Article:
Crop insurance keeps bulls’ eye

Bills already introduced to scale back crop insurance support although House Agriculture Committee committed to protecting farm safety net.

Crop insurance was cemented as the cornerstone risk management tool for farmers during the 2014 Farm Bill and already attempts have been made to pare down government support for the program.

In 2014, farmers spent nearly $3.8 billion to purchase more than 1.2 million crop insurance policies protecting 128 different crops. Almost 90% of planted cropland was protected by crop insurance last year.

The president’s latest budget proposal slashes $16 billion from crop insurance – a reduction of over 17%. In a House Agriculture Committee hearing questioning Secretary of Agriculture Tom Vilsack, many of the leaders strongly defended the crop insurance program and said they’d fight off any cut attempts.

And Congressional members again heat up attempts to save money on the backs of crop insurance. Sens. Jeff Flake (R-Az.), Rep. John J. Duncan, Jr. (R-Tenn.), and Sen. Jeanne Shaheen (D-N.C.) introduced the bipartisan, bicameral Harvest Price Subsidy Prohibition Act. The Harvest Price Subsidy Prohibition Act would save taxpayers $19 billion by ending the Harvest Price Option (HPO).

In 2012, a year that saw corn and soybean prices increase 32% and 23% from planting to harvest, HPOs increased payouts to farmers of both crops by a total of $6 billion. In a year where crop insurance payouts topped $16 billion, the $6 billion in taxpayer losses due to HPO policies was an “egregious and unnecessary misuse of tax dollars,” supporters of the bill say. Supporters also said the premium subsidies are some of the “lowest-hanging fruit” in the federal budget and the time has come to eliminate the premium subsidies entirely.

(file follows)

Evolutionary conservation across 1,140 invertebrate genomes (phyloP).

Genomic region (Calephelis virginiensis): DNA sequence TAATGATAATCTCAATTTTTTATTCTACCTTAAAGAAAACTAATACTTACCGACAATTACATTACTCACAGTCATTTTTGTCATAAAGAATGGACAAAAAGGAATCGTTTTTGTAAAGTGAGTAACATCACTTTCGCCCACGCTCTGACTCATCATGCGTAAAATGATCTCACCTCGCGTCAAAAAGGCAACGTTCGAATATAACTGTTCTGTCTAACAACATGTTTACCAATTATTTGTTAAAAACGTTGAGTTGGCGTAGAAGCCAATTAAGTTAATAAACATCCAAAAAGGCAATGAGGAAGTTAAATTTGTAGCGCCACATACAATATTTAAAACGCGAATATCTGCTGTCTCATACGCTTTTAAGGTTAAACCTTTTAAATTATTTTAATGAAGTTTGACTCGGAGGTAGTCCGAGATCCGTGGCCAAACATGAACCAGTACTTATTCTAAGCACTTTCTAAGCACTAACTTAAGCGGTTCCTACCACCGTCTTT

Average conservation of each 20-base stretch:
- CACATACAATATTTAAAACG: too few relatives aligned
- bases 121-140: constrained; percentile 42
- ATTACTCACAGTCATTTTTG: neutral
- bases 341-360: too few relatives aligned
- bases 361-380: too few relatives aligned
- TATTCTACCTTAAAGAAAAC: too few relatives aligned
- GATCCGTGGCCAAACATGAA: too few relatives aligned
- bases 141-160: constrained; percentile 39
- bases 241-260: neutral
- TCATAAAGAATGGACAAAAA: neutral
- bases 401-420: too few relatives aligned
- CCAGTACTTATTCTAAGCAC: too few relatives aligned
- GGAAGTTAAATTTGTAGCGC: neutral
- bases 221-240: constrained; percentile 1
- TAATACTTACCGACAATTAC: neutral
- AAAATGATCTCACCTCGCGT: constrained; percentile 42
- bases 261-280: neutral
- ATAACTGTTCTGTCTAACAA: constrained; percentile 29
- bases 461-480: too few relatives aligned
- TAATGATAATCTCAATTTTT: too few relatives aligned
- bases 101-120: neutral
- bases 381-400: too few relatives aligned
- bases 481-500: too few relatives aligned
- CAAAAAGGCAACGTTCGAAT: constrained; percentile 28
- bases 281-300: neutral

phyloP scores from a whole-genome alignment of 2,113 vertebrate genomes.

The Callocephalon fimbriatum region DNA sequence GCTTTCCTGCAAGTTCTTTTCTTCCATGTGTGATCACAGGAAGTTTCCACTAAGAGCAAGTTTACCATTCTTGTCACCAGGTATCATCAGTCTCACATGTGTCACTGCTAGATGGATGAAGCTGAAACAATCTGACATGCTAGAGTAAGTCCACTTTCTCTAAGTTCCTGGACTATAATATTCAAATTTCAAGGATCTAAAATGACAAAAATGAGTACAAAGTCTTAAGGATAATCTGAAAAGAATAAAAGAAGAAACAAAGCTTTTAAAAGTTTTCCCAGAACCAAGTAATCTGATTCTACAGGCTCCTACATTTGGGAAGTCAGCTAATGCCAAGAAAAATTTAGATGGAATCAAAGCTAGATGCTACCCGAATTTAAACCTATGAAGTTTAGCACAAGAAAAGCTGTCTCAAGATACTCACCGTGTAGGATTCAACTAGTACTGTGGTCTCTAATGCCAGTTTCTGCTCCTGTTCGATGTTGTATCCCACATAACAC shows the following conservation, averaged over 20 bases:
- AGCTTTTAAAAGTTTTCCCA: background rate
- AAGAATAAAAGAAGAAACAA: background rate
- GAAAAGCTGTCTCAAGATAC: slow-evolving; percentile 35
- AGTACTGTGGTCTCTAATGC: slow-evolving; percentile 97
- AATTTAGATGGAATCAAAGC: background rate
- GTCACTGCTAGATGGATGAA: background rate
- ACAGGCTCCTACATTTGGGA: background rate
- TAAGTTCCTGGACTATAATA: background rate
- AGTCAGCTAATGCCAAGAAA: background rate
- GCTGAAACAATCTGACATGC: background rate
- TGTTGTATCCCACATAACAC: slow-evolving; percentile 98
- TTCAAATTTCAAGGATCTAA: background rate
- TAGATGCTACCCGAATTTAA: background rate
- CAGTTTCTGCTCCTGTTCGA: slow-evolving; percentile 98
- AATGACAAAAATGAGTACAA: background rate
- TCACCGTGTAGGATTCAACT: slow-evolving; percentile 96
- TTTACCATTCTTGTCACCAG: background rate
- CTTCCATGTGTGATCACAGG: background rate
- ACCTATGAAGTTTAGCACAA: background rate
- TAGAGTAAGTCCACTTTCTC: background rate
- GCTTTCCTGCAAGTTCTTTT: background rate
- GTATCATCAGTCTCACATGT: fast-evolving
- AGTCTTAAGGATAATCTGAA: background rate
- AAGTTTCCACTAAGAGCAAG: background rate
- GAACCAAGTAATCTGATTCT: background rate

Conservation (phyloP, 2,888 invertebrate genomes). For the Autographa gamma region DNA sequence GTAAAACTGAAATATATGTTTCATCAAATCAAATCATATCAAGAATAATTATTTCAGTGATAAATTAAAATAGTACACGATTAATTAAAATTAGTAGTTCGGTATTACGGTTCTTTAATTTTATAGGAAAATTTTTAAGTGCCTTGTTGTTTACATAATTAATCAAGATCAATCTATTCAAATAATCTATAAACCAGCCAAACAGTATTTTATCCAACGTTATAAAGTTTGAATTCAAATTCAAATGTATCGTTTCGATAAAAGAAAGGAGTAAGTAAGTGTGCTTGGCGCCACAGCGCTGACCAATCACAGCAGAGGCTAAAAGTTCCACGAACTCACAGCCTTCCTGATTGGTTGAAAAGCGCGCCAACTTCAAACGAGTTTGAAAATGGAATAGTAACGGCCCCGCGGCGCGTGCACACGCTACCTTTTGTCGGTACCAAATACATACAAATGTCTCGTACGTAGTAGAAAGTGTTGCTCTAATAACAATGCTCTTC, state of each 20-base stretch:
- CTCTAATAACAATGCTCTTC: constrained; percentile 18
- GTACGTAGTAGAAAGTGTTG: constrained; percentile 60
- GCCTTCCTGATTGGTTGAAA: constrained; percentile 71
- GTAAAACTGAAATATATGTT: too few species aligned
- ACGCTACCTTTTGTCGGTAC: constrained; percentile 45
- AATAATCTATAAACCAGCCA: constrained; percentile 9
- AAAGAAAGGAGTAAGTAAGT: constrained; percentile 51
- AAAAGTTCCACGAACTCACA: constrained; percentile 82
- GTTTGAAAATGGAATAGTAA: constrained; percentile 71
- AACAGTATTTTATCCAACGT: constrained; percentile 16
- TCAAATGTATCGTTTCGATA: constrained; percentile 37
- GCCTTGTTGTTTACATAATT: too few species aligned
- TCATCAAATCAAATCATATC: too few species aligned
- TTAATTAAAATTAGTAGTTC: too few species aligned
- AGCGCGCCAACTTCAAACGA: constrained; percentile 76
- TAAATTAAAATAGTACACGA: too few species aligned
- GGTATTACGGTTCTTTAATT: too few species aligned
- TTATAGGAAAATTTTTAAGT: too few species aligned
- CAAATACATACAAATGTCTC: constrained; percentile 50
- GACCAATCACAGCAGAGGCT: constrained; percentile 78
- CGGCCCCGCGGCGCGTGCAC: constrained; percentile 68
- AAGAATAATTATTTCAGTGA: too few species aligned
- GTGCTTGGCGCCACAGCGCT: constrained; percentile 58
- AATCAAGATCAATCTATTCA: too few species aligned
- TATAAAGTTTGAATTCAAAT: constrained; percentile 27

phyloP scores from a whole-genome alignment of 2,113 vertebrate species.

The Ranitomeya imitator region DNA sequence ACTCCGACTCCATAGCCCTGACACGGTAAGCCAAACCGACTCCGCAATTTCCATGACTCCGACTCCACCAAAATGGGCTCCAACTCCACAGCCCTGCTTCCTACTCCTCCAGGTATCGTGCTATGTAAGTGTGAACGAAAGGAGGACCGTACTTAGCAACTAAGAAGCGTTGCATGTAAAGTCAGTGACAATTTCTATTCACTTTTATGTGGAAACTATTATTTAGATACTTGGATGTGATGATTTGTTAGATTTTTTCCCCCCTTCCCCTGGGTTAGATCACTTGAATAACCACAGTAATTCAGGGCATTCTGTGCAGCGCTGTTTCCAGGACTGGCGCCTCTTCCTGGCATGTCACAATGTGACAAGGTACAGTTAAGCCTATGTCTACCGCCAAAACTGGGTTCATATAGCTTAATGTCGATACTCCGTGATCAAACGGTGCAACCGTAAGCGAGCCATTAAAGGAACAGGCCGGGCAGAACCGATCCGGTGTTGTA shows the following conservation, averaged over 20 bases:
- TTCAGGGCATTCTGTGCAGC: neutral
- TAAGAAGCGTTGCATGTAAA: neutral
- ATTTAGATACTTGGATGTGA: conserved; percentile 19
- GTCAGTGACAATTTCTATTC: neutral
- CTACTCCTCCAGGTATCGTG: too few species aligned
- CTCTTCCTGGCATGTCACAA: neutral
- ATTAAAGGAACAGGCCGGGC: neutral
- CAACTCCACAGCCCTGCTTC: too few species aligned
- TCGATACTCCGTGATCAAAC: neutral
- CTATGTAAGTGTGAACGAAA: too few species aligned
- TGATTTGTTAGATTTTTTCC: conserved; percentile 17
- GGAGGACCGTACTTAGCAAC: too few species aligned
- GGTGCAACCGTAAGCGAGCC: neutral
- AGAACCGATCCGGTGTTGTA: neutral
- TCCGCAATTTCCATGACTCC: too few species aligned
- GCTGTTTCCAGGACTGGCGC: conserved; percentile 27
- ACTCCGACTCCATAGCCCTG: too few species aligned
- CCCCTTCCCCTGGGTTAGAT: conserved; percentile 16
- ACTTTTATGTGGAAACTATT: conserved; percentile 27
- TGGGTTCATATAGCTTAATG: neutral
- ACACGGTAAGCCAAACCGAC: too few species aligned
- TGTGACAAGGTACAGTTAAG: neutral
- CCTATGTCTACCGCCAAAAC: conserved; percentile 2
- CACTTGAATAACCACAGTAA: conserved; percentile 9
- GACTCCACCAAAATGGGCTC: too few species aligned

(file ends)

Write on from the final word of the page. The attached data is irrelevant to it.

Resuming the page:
In a joint statement from the major crop insurance industry groups, they explained the HPO protection is a vital tool that enables farmers to participate in forward contract.

“Unfortunately, harvest price protection has become the latest target of opponents of production agriculture and the farm safety net,” the joint statement said. “Their critique cherry picks higher-than-normal indemnities following a one-in-a-lifetime drought, and it shows a true lack of understanding of crop insurance, the positive reforms made to policy over the years, and the risks faced every day by America’s farmers and ranchers.”

On Tuesday February 3, Sen. Jeanne Shaheen (D-N.H.) and Sen. Pat Toomey (R-Penn.) introduced legislation to cap crop insurance subsidies at $50,000 per entity.

According to the Congressional Budget Office, this payment limit would save the federal government $2.2 billion over 10 years while impacting only 2.5% of producers.

House Ag stands firm

House Agriculture Committee chairman Michael Conaway (R-Texas) came out swinging in his questioning of Vilsack at a House Agriculture Committee hearing on Feb. 11, taking issue with Vilsack’s previous statements that he thinks insurance companies’ returns are too healthy. He said he’s actually hearing insurance providers looking to exit the business, rather than more people trying to jump in on a cushy government-backed business.